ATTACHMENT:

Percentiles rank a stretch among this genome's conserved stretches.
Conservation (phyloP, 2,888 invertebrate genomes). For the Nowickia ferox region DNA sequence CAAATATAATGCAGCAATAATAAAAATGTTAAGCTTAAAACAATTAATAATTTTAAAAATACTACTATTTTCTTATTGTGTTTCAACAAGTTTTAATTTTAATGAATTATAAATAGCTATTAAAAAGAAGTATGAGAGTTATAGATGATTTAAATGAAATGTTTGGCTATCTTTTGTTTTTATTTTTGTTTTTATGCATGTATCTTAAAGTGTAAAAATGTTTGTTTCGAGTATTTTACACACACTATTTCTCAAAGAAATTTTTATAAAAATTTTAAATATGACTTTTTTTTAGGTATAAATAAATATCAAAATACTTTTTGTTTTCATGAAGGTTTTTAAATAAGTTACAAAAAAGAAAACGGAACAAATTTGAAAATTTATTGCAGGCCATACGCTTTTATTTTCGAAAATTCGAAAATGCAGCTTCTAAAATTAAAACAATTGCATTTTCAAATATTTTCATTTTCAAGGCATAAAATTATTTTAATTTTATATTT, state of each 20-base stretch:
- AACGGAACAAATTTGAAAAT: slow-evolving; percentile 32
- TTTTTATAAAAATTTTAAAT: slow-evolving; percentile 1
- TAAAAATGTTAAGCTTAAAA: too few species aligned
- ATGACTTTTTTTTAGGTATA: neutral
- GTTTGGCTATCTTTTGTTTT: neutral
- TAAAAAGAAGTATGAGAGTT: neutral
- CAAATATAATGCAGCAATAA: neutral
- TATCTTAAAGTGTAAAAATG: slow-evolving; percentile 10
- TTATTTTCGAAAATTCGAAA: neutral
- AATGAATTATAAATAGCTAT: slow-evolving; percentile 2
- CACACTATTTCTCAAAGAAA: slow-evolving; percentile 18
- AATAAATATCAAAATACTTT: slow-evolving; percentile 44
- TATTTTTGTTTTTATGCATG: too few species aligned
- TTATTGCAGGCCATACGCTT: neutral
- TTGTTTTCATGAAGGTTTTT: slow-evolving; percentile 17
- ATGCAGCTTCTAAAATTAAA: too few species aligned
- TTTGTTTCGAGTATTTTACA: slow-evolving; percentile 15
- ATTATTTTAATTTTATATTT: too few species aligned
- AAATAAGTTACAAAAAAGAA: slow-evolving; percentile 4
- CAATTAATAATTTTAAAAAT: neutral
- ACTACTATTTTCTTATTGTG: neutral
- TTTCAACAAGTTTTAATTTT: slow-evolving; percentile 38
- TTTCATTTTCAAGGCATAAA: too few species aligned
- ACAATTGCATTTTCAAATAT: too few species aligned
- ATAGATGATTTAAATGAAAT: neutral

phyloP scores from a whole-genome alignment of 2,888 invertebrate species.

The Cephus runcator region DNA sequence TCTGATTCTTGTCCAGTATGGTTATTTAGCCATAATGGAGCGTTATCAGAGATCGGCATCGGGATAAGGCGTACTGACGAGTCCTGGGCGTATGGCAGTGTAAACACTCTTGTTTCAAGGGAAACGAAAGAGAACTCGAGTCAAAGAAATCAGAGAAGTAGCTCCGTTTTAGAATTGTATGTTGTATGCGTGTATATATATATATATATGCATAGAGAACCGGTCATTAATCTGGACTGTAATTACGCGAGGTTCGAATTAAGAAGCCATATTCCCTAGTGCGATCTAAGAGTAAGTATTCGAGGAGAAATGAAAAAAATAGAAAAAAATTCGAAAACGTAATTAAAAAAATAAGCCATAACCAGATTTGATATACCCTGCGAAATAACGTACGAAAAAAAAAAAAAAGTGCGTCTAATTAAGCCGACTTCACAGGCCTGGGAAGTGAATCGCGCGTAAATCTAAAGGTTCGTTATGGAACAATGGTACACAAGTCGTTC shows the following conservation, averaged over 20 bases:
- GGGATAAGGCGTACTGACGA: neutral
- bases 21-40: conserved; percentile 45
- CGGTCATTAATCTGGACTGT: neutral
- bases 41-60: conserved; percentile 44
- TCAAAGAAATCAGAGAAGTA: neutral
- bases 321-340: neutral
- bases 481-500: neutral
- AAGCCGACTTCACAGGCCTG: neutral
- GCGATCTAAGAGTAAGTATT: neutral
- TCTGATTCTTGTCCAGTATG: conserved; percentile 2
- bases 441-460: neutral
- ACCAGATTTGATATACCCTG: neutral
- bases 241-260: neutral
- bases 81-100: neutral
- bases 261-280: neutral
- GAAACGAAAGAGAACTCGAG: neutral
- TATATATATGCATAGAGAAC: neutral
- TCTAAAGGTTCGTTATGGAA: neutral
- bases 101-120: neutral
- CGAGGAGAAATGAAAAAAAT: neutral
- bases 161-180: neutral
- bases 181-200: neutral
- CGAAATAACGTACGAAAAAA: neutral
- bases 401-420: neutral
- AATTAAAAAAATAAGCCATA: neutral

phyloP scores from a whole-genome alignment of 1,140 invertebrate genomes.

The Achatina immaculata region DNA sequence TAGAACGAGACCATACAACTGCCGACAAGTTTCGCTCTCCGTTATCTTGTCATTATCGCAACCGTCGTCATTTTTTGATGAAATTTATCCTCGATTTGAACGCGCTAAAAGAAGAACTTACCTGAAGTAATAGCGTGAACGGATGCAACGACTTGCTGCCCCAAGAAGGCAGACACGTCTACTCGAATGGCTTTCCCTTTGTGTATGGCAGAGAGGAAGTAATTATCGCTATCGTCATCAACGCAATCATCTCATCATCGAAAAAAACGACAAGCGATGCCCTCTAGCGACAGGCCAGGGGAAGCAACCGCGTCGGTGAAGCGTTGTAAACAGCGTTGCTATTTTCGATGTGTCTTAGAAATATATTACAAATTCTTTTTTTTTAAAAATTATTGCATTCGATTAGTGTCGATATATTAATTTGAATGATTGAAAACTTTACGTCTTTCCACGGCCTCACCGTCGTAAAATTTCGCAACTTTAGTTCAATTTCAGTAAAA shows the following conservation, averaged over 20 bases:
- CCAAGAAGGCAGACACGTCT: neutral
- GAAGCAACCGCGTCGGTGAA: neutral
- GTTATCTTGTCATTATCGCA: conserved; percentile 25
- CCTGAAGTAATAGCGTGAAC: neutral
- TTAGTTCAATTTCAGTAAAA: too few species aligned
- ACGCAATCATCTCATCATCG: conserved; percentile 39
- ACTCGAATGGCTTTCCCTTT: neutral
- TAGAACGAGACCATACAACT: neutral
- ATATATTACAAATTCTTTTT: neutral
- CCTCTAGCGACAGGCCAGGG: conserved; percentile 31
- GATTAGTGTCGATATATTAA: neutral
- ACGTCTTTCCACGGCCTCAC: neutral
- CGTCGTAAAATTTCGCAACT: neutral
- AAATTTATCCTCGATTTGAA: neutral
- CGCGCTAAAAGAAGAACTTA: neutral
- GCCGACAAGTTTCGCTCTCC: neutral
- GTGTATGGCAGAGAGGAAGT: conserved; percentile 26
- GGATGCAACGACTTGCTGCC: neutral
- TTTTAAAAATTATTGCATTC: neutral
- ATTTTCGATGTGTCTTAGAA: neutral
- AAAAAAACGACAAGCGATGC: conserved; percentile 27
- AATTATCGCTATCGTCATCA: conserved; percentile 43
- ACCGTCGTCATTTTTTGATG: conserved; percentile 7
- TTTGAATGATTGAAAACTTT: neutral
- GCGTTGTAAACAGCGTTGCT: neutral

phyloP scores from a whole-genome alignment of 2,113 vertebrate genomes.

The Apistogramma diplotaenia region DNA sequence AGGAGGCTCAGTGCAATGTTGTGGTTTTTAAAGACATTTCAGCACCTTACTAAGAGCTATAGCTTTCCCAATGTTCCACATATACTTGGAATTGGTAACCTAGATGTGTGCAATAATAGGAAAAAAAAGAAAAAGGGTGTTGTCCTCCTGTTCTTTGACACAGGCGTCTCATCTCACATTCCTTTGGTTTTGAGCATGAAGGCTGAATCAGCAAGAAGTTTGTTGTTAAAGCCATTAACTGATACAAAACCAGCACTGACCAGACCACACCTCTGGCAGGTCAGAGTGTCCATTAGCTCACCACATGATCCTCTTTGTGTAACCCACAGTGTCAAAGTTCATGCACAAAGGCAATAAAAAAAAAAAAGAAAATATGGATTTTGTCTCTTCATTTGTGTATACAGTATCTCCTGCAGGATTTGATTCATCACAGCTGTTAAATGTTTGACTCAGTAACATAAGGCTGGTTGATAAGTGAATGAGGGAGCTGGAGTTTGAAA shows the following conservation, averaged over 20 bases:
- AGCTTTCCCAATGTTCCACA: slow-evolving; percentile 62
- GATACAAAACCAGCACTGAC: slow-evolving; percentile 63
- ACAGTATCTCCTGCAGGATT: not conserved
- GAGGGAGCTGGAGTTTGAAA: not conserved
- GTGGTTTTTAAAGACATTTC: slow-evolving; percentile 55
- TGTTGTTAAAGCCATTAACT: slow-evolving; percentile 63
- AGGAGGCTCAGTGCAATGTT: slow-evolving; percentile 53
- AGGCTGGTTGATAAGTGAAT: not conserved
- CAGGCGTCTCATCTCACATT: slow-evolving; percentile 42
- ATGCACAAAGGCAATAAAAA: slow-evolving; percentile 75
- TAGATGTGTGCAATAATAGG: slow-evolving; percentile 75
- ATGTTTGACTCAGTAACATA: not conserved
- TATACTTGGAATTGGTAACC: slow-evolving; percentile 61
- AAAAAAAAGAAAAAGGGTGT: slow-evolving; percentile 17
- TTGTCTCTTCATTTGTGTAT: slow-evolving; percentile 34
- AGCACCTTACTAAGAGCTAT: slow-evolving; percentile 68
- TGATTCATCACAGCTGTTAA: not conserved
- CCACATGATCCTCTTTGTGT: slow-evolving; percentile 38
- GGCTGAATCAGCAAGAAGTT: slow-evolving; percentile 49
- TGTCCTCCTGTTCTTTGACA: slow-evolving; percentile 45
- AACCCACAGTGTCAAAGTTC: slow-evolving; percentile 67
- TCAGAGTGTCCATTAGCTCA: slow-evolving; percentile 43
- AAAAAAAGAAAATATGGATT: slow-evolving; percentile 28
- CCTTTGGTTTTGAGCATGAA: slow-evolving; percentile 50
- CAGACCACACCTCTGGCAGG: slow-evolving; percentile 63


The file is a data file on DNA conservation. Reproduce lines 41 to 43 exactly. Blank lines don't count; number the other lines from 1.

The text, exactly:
- ACCAGATTTGATATACCCTG: neutral
- bases 241-260: neutral
- bases 81-100: neutral